It is why Alan Milburn, the former Labour Minister, and his entire top team quit the Social Mobility Commission en masse in December 2017. In his withering letter of resignation, he told Mrs May: “I do not doubt your personal belief in social justice, but I see little evidence of that being translated into meaningful action.”
And it is the same with the Commission’s latest State of the Nation report in which his namesake Dame Martina Milburn, the current chair, warns that inequality will remain entrenched in Britain “from birth to work” without urgent Government action. What more evidence do Ministers need before they embrace this policy agenda and the opportunities that exist?
Of course, it would be remiss not to acknowledge the progress being made in Yorkshire’s schools, colleges and universities. It has been significant. And the Northern Powerhouse policy agenda is continue to pay dividends in spite of the Government’s reluctance.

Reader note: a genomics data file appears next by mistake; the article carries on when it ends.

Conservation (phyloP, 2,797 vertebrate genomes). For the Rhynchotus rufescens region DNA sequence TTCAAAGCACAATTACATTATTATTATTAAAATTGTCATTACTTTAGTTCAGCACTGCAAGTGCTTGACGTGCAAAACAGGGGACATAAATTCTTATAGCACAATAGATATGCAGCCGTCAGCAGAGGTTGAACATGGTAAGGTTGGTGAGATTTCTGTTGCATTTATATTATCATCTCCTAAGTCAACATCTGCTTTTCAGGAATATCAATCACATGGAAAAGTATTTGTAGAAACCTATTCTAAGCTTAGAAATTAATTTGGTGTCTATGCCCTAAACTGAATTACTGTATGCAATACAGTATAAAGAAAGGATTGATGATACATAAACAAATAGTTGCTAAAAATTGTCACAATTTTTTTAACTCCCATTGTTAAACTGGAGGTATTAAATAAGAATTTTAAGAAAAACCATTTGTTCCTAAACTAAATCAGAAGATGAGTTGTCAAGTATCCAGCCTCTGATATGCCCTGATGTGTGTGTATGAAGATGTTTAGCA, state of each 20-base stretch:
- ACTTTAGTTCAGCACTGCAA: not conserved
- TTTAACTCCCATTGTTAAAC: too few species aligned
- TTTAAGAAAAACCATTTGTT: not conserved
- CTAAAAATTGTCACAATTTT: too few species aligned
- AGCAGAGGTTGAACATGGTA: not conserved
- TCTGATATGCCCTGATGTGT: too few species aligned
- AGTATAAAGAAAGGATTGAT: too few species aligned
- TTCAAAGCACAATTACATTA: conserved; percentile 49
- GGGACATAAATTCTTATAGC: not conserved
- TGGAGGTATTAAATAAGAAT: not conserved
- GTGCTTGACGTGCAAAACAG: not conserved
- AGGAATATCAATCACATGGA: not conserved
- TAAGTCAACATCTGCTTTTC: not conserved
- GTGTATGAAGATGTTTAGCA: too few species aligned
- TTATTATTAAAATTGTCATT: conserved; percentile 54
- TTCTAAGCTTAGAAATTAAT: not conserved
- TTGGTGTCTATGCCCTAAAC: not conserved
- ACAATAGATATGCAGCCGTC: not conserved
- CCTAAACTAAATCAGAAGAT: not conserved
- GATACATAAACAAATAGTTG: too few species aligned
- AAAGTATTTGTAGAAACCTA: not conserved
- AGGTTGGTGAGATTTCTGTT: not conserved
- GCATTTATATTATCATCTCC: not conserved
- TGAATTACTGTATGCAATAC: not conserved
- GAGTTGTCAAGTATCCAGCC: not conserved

Yet it will not fulfil its true potential if more aspirational young people feel they have to move to London in order to succeed. As Dame Martina observed; “I think you’re three times more likely to move to London if you’re from a professional background than if you’re from a working class background.”
Mrs May would be advised to heed these words, and calls for a cross-party focus on this agenda, while she still has a chance to do so. If not, future generations will have even further reason to rue this PM’s inertia and ineffectiveness.